Thus, while human beings come to know God by faith (Credo ut intelligas – I believe in order to understand), there is also a profound sense in which they are able to find God in the truths that they encounter in the world by the use of reason (Intellige ut credas – I understand in order to believe).

This conception of the relationship between faith and reason in our knowledge of God – which privileges the former without in any way denigrating or marginalising the latter – is the basis for Augustine’s understanding of the place the Bible and what may be broadly described as ‘pagan’ literature in the education of the Christian.

There can be no doubt that Augustine recognises the infallible authority of Scriptures in which the doctrines and practices of the Church must be grounded. In his famous letter to Jerome (Letter 82, dated 405), Augustine declares quite categorically that ‘I have yielded this respect and honour only to the canonical books of Scripture: of these alone do I firmly believe that the authors were completely free from error’.

However, Augustine emphasises that the Christian’s reading and interpretation of Scripture must always be done under the tutelage of the Church. In On Christian Doctrine, he writes:

As to those who talk vauntingly of Divine Grace, and boast that they understand and can explain Scripture without the aid of such directions as those I now propose to lay down … I would such persons could calm themselves so far as to remember that, however justly they may rejoice in God’s great gift, yet it was from human teachers they themselves learn to read …’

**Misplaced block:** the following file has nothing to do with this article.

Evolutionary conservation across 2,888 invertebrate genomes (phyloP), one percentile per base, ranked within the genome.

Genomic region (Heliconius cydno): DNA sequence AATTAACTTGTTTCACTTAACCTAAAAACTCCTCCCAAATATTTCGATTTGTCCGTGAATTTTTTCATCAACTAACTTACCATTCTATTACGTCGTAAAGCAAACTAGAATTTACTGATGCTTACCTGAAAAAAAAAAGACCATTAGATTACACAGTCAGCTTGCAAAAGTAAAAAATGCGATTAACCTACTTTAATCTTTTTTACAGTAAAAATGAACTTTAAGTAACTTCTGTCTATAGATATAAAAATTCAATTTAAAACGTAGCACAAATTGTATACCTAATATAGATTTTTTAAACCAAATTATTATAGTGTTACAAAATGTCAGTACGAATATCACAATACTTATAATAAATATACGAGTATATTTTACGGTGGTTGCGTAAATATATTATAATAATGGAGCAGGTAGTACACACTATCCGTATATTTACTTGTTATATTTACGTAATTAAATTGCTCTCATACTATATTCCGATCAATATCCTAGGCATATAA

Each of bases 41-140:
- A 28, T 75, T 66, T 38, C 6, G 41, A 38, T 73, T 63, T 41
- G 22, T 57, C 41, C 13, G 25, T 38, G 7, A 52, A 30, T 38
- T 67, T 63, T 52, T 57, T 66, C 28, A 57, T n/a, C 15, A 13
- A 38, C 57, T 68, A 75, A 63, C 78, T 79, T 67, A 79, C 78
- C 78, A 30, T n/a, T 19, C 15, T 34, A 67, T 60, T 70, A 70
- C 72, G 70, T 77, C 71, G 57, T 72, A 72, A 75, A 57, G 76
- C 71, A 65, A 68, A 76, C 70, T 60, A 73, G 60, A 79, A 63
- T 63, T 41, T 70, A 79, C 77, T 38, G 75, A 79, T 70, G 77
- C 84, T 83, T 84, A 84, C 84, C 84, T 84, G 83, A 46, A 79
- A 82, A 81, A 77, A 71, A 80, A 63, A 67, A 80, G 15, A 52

What about the writings of pagans like Plato, Plotinus and Aristotle? Is there a place for them in the education of the Christian that is primarily grounded in Scripture and the authoritative teaching of the Church?

Augustine’s answer to this question is a qualified ‘Yes’.

We recall the fact that before his conversion to Christianity, Augustine was a philosopher and rhetorician. Following theologians who have written before him – Clement, Origen and Athanasius – Augustine believed that all truths come of God, and that secular or pagan philosophies do contain some nuggets of truth, albeit always commingled with and obfuscated by error.

The Christian, Augustine insists, must take an interest in these truths and excavate them regardless of whether they come from the pen of Plato or Cicero. ‘Let every good and true Christian understand that wherever truth may be found, it belongs to the Master’, he writes.

But Augustine never tires of stressing that the Christian’s perusal of pagan literature should never be naïve and uncritical; it should always be marked with caution and sound judgement. He writes:

I think that it is well to warn studious and able young men, who fear God and are seeking for happiness in life, not to venture heedlessly upon the pursuit of branches of learning that are in vogue beyond the pale of the Church of Christ, as if these could secure for them the happiness they seek; but soberly and carefully discriminate among them’.

Such judicious sobriety is needed because Christian learning is not to satisfy our intellectual curiosities or carry us on flights of speculation, however titillating they may be.

For Augustine, the purpose of Christian education is spiritual formation, which is here defined as a life of holiness and obedience that flows out of the Christian’s ever-deepening knowledge of and relationship with his Creator.

Dr Roland Chia is Chew Hock Hin Professor of Christian Doctrine at Trinity Theological College and Theological and Research Advisor for the Ethos Institute for Public Christianity.